What do I do if my paycheck bounced and the check cashing store wants its money back?

UPDATED: Sep 30, 2022

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What do I do if my paycheck bounced and the check cashing store wants its money back?

I worked for a company and have been paid by the month. Things seemed to be OK at first but then we lost our contract and I waited for almost a month before I got half of my last check from the boss (who apparently fell hard on times because he was evading taxes and the IRS took his money). He still owes me the other half but I cashed my check at a check cashing place because the bank was closed and I needed the money. Now the check cashing place called me yesterday and said that it bounced and they are demanding I pay the money back which I don’t have because I spent it on rent.

Asked on December 8, 2015 under Employment Labor Law, California


SJZ, Member, New York Bar / FreeAdvice Contributing Attorney

Answered 7 years ago | Contributor

1) If your check bounced, you have to repay it, even if it was not your fault that it bounced: you received money from the check-cashing place, and if they don't get their money (the check bounces), you have to return it, even if you don't have it for the best of reasons (e.g. rent). They can sue you if you don't return the money, so your best bet may be to work out a repayment plan you can afford.
2) You can sue your former boss for any unpaid wages and any costs (e.g. connected with the check bouncing) you incurred because he did not pay as he was supposed to; however, bear in mind that if he has no money, you won't get paid--it doesn't matter if you're legally in the right if the other side has nothing to pay you with. It's worth suing on a "pro se" (as your own attorney) basis, since the cost to do so is so low that you are risking almost nothing; but you have to be prepared that you might win the case but still be unable to collect.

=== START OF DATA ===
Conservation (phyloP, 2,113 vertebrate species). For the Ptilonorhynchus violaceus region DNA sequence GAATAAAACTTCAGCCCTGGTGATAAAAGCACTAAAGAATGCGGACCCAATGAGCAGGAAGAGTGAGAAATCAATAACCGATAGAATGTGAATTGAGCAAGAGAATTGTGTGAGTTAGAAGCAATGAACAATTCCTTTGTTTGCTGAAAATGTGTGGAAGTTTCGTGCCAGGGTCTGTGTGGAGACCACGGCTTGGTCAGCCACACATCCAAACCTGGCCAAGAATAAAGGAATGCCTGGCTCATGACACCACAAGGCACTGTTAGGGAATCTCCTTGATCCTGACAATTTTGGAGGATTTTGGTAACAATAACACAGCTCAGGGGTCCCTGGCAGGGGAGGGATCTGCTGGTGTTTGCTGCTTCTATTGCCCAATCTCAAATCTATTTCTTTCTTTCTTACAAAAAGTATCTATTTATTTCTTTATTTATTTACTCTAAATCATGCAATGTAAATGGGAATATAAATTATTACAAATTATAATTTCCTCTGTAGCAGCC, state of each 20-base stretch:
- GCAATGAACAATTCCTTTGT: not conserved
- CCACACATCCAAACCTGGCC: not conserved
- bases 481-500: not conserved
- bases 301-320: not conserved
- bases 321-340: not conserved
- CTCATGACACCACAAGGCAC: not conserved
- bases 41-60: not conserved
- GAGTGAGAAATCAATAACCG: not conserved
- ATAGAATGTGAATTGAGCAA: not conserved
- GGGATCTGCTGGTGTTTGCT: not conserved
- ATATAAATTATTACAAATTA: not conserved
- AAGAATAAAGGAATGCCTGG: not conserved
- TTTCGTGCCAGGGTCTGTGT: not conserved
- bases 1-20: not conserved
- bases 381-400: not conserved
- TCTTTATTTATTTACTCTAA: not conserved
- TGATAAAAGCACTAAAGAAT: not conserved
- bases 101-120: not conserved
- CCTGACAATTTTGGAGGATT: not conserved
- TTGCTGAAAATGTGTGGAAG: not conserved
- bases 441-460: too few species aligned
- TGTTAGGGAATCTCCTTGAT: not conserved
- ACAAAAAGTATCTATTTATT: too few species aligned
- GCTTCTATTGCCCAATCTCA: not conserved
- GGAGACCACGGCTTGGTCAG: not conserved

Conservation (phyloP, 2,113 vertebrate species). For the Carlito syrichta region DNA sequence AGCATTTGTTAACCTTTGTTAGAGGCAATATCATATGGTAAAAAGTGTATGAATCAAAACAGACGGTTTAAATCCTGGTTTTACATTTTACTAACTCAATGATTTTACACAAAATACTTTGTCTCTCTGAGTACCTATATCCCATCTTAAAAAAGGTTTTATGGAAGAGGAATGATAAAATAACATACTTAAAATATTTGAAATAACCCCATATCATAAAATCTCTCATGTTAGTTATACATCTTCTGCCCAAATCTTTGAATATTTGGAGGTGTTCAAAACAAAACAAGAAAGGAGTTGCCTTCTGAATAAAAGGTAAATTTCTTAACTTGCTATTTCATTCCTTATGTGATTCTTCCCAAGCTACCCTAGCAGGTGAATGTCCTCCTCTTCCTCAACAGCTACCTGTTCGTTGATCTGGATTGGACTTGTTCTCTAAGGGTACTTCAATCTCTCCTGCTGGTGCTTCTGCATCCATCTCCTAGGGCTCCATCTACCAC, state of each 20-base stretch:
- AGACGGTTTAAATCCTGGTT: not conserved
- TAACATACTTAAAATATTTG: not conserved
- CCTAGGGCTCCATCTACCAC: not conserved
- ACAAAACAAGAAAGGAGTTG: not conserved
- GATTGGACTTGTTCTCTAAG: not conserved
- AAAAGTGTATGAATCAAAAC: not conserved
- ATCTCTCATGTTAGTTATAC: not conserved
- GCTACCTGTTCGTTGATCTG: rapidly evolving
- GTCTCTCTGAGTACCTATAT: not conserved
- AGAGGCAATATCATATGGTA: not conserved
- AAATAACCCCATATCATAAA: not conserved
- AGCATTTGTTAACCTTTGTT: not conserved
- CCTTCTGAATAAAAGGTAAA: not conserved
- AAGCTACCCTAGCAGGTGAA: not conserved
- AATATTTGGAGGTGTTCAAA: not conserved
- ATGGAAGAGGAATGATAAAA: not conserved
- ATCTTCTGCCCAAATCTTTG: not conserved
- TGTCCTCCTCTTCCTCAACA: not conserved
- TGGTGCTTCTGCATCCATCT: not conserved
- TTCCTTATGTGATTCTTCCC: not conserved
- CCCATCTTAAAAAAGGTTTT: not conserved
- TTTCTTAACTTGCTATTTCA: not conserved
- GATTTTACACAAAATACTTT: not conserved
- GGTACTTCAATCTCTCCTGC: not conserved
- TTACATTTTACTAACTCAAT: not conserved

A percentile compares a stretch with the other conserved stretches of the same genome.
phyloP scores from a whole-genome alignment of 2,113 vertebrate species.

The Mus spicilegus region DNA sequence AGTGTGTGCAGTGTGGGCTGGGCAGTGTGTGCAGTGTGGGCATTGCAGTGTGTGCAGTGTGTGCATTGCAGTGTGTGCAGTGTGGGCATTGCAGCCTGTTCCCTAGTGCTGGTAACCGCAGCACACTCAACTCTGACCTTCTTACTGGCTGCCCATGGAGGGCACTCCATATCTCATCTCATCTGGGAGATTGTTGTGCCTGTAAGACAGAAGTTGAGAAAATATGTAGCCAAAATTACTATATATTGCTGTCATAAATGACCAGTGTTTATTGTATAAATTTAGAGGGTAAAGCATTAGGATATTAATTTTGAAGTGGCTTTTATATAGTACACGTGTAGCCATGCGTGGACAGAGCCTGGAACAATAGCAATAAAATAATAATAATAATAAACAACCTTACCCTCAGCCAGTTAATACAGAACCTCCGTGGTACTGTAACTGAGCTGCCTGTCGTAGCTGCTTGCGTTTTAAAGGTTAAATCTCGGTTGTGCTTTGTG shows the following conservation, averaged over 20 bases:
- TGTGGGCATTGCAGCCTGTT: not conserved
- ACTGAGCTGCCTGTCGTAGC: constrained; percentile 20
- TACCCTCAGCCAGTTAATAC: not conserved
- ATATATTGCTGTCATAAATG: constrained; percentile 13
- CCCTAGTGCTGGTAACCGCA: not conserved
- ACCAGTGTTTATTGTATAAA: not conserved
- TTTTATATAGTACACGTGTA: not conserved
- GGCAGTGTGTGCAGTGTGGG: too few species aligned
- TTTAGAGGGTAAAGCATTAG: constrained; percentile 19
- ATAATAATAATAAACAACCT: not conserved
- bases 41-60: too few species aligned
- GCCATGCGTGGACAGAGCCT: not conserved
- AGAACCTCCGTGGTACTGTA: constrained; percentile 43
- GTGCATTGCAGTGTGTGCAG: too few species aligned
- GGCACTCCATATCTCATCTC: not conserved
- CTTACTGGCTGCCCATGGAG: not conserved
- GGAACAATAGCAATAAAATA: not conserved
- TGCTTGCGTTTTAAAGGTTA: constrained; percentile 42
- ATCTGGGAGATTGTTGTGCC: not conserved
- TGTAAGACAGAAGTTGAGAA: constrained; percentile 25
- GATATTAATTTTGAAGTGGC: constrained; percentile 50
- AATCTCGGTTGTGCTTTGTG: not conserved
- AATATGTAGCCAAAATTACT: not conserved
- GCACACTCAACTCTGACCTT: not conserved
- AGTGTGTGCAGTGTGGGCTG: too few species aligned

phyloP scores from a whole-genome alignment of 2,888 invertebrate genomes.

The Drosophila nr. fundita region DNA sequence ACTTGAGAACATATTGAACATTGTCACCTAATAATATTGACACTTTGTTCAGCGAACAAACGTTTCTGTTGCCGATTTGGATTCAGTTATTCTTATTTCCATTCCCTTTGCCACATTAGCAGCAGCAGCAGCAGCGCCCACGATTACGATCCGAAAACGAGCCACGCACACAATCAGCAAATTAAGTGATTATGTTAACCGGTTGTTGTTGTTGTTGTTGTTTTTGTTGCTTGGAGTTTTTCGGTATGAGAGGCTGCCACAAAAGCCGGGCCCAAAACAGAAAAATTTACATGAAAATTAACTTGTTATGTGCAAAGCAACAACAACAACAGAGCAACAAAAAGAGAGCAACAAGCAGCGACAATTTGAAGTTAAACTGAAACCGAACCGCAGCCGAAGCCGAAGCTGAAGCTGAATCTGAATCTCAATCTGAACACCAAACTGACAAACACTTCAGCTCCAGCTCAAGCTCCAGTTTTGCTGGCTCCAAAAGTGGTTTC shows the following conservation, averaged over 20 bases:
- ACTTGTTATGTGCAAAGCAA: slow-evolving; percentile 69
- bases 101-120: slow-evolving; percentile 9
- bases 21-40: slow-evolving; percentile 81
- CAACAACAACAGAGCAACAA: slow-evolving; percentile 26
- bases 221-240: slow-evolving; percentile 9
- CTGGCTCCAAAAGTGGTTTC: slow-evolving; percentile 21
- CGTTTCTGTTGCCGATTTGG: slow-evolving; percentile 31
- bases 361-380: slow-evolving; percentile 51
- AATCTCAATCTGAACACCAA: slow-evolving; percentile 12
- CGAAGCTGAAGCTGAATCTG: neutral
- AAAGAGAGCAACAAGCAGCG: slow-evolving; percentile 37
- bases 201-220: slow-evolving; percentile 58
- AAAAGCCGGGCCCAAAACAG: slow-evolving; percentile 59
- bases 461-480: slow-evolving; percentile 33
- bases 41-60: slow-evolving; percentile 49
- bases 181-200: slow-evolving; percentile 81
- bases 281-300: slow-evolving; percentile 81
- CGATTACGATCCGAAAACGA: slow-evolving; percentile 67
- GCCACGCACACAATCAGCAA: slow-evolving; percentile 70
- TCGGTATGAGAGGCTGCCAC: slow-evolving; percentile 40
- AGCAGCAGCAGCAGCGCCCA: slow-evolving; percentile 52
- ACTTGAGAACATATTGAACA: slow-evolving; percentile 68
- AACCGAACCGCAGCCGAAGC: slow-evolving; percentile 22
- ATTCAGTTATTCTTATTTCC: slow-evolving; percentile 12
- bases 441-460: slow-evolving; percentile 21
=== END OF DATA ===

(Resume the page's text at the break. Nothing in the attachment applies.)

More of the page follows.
IMPORTANT NOTICE: The Answer(s) provided above are for general information only. The attorney providing the answer was not serving as the attorney for the person submitting the question or in any attorney-client relationship with such person. Laws may vary from state to state, and sometimes change. Tiny variations in the facts, or a fact not set forth in a question, often can change a legal outcome or an attorney's conclusion. Although AttorneyPages.com has verified the attorney was admitted to practice law in at least one jurisdiction, he or she may not be authorized to practice law in the jurisdiction referred to in the question, nor is he or she necessarily experienced in the area of the law involved. Unlike the information in the Answer(s) above, upon which you should NOT rely, for personal advice you can rely upon we suggest you retain an attorney to represent you.

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